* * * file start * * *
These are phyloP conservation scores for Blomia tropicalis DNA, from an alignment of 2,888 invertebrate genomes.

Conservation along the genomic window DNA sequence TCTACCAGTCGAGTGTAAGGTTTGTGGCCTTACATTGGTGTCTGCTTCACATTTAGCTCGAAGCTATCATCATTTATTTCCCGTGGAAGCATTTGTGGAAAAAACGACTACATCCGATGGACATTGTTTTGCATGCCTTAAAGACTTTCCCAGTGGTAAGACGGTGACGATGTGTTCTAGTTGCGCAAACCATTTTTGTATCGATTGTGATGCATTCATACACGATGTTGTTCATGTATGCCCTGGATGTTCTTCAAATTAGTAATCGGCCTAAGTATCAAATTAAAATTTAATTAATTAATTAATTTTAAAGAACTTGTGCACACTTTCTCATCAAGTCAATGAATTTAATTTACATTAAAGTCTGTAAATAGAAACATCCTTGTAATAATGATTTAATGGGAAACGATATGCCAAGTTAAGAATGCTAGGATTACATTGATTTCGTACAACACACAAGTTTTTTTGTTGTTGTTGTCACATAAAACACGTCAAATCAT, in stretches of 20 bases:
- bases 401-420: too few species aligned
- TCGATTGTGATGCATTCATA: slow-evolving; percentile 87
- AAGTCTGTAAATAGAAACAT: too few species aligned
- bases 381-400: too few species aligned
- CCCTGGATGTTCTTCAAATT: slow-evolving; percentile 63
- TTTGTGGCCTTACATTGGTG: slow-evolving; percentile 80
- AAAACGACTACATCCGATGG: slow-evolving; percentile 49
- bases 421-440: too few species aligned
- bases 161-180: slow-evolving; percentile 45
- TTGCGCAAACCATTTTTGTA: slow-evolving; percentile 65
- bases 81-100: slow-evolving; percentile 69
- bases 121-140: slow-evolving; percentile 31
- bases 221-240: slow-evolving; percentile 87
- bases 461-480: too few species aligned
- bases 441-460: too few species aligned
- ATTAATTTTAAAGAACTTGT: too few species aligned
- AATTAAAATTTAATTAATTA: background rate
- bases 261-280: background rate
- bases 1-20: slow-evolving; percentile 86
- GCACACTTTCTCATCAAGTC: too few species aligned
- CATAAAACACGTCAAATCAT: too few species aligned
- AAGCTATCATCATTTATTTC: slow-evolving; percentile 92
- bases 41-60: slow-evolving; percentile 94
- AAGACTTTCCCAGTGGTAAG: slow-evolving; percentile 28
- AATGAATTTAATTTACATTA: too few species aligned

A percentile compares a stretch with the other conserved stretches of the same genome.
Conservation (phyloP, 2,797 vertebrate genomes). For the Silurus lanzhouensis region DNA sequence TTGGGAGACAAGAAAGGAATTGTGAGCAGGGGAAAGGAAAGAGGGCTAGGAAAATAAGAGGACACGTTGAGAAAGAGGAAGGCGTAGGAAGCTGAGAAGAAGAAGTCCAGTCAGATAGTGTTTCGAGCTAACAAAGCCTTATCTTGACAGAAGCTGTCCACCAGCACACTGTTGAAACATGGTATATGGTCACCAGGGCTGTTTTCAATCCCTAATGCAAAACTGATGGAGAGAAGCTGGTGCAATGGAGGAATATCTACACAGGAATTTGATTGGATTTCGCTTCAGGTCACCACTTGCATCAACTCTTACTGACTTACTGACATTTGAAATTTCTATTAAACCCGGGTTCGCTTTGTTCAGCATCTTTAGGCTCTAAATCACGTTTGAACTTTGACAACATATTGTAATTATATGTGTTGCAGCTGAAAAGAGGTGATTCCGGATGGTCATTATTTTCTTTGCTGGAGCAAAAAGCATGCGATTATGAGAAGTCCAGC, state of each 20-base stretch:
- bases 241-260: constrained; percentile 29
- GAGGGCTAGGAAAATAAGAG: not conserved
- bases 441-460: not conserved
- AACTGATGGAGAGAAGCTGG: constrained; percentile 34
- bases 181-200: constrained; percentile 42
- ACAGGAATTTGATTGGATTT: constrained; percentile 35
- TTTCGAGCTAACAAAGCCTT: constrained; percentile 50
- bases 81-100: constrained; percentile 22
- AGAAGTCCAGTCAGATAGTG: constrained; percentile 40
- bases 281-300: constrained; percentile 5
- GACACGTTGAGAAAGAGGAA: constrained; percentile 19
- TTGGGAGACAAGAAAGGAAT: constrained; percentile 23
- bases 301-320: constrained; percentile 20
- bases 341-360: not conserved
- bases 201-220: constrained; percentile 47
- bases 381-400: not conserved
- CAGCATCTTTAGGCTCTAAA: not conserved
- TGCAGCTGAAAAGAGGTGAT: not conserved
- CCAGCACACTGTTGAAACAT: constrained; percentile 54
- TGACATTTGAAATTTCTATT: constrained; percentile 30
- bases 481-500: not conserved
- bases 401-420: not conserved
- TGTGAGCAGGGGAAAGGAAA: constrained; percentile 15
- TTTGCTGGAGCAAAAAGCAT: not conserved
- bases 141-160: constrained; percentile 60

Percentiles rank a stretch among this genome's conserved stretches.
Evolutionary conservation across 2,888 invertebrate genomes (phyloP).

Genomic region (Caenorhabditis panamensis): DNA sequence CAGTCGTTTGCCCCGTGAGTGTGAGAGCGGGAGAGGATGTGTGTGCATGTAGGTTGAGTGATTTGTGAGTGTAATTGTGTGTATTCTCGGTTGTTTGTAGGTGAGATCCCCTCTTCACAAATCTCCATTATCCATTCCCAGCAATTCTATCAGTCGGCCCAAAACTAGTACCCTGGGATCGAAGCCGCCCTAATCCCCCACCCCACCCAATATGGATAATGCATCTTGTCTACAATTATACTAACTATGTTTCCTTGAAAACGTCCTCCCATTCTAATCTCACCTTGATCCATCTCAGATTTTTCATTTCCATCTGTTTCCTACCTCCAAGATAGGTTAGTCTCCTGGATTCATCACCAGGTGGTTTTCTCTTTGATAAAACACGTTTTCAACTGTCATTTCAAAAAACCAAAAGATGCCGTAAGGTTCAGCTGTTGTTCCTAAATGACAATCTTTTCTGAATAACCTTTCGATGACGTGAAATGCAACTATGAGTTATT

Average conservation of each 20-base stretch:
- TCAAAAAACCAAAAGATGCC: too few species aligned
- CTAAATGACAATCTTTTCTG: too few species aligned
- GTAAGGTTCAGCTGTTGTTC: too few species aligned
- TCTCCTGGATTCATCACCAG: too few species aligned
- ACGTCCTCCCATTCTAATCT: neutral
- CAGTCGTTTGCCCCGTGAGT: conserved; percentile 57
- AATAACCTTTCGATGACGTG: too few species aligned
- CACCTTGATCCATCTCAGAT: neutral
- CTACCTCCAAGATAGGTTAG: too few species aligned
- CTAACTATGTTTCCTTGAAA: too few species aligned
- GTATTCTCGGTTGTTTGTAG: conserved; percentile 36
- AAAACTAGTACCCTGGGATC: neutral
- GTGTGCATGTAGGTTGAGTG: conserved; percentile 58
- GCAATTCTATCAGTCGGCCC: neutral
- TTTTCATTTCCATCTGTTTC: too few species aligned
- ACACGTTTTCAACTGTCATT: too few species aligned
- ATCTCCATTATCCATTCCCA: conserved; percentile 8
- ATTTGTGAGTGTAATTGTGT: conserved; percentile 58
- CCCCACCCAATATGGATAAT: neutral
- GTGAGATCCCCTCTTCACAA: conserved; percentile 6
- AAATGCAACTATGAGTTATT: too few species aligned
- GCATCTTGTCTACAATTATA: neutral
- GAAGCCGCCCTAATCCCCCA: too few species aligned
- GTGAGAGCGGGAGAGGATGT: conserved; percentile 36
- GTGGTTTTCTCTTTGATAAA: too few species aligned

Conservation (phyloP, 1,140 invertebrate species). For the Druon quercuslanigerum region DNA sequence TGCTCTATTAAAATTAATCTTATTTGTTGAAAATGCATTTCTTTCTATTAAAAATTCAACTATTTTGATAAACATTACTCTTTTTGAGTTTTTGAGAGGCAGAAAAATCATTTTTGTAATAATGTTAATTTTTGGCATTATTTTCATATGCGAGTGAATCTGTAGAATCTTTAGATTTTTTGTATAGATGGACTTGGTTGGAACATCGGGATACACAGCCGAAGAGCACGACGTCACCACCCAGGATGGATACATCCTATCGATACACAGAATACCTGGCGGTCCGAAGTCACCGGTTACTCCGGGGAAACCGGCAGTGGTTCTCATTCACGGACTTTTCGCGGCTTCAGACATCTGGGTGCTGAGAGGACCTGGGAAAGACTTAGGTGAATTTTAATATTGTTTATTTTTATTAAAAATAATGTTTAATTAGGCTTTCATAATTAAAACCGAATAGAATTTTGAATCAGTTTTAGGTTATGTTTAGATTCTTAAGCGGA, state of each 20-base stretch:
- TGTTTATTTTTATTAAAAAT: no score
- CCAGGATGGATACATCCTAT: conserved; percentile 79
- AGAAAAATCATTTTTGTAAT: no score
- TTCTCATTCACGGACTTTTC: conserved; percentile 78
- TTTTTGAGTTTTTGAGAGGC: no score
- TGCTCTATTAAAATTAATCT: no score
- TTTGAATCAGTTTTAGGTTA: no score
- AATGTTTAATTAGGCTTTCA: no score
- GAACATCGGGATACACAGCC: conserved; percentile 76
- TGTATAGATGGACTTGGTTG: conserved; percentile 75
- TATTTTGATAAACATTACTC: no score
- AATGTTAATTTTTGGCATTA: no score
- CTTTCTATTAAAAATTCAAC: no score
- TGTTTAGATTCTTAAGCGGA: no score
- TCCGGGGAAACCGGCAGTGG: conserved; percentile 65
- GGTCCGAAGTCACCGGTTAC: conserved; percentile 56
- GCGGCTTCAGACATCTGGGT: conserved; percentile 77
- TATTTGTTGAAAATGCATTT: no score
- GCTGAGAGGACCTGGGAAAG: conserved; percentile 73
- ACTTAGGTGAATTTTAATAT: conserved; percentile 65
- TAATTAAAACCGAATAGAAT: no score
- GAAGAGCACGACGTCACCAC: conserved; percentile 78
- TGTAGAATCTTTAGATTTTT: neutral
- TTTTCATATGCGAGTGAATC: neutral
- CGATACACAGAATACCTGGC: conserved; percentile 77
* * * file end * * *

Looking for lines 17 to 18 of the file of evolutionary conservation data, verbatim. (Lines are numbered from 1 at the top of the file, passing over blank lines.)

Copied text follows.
- bases 441-460: too few species aligned
- ATTAATTTTAAAGAACTTGT: too few species aligned